When you're feeling overwhelmed or confused, it's understandable that you might want to let others make medication decisions for you. But it's becoming clearer to researchers, providers and mental health consumers themselves that being actively involved in your treatment can make a real difference in your recovery. Talking honestly with your doctor is a big part of that process. If you discuss your concerns and learn about your options, you are much more likely to come up with a plan that works well for you and for the life you want to create.
Second-generation antipsychotics aren’t necessarily better than first-generation, but they do have different side effects. First-generation antipsychotics are more likely to cause movement disorders like tardive dyskinesia —an uncomfortable condition in which the brain misfires and causes random, uncontrollable muscle movements or tics. Second-generation antipsychotics are more likely to result in weight gain, which can lead to health complications such as metabolic syndrome. Work with your provider to find the best medication for you.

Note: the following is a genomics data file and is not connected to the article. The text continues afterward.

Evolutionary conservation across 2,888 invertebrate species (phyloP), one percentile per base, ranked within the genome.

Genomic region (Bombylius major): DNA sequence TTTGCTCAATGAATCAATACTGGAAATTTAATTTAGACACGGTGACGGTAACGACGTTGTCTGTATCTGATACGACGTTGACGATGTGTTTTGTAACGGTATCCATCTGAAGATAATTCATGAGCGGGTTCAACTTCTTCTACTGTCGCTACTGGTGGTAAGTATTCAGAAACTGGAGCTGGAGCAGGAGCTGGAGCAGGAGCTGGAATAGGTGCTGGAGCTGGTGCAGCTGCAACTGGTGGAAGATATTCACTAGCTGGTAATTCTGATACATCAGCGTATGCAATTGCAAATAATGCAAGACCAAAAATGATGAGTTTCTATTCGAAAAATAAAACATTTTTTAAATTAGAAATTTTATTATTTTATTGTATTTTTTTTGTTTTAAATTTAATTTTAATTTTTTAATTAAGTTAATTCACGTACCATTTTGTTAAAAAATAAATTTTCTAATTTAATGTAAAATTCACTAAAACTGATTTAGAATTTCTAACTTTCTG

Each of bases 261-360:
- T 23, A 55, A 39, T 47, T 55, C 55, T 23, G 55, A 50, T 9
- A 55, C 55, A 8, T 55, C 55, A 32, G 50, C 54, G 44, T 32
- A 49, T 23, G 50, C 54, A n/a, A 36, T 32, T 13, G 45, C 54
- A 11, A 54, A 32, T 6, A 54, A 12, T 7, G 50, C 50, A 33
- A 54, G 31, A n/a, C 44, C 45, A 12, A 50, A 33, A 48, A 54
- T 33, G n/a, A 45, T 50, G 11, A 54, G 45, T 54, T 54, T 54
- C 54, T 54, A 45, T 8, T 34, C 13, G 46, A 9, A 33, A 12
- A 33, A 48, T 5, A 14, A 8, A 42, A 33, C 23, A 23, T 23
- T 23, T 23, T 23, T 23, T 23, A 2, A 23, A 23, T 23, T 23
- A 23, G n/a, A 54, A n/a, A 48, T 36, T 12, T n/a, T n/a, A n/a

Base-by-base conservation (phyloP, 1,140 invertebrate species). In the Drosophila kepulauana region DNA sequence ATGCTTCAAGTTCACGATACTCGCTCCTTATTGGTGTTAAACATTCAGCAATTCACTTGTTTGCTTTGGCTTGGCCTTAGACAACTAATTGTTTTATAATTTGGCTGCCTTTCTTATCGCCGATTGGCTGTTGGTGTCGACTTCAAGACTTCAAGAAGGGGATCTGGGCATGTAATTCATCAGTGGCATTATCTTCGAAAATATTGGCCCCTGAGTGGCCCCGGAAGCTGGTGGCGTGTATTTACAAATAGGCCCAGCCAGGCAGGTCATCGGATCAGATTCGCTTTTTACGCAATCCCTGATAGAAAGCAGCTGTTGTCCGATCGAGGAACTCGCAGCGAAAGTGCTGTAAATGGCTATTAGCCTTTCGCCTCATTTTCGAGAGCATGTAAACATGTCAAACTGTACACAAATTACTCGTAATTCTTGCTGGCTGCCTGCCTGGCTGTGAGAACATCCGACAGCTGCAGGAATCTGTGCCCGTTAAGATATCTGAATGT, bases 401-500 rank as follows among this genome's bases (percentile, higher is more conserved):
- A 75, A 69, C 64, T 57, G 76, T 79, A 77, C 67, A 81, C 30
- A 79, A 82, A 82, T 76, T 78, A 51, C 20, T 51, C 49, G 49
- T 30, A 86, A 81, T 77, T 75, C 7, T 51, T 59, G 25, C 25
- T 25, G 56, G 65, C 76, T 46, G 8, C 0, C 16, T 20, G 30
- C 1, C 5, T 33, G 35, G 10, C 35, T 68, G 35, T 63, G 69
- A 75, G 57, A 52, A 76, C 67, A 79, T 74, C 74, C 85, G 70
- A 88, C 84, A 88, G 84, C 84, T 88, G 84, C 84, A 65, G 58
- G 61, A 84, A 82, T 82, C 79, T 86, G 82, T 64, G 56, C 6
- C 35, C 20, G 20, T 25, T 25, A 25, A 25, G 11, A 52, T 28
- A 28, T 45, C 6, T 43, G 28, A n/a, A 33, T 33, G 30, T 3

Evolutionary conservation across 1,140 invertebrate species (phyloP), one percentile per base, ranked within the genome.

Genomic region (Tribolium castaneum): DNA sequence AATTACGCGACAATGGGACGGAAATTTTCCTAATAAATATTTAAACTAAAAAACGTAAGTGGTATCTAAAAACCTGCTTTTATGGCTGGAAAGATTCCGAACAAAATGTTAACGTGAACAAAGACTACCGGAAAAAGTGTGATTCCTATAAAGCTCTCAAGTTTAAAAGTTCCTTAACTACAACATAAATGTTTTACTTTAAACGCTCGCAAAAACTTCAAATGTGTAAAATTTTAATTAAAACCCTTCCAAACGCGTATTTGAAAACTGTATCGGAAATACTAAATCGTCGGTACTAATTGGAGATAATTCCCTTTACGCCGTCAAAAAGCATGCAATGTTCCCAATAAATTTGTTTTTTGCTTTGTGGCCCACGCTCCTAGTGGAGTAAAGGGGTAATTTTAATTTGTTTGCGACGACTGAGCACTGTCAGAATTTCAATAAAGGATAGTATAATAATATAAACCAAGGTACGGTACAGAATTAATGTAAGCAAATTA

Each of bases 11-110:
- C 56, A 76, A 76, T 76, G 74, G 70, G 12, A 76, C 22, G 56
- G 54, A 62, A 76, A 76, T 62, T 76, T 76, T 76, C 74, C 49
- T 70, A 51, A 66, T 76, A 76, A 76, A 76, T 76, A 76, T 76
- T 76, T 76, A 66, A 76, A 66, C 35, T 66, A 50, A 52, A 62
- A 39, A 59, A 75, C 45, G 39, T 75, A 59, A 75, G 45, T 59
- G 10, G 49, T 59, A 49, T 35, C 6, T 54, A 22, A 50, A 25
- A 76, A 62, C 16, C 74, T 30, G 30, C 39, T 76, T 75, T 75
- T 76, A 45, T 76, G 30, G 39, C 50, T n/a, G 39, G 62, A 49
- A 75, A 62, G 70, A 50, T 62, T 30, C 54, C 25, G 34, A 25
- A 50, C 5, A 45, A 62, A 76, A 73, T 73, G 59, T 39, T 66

“Attention-deficit drugs increase concentration in the short term, which is why they work so well for college students cramming for exams. But when given to children over long periods of time, they neither improve school achievement nor reduce behavior problems. The drugs can also have serious side effects... Many parents who take their children off the drugs find that behavior worsens, which most likely confirms their belief that the drugs work. But the behavior worsens because the children's bodies have become adapted [because the drugs are habit-forming] to the drug. Adults may have similar reactions if they suddenly cut back on coffee, or stop smoking.”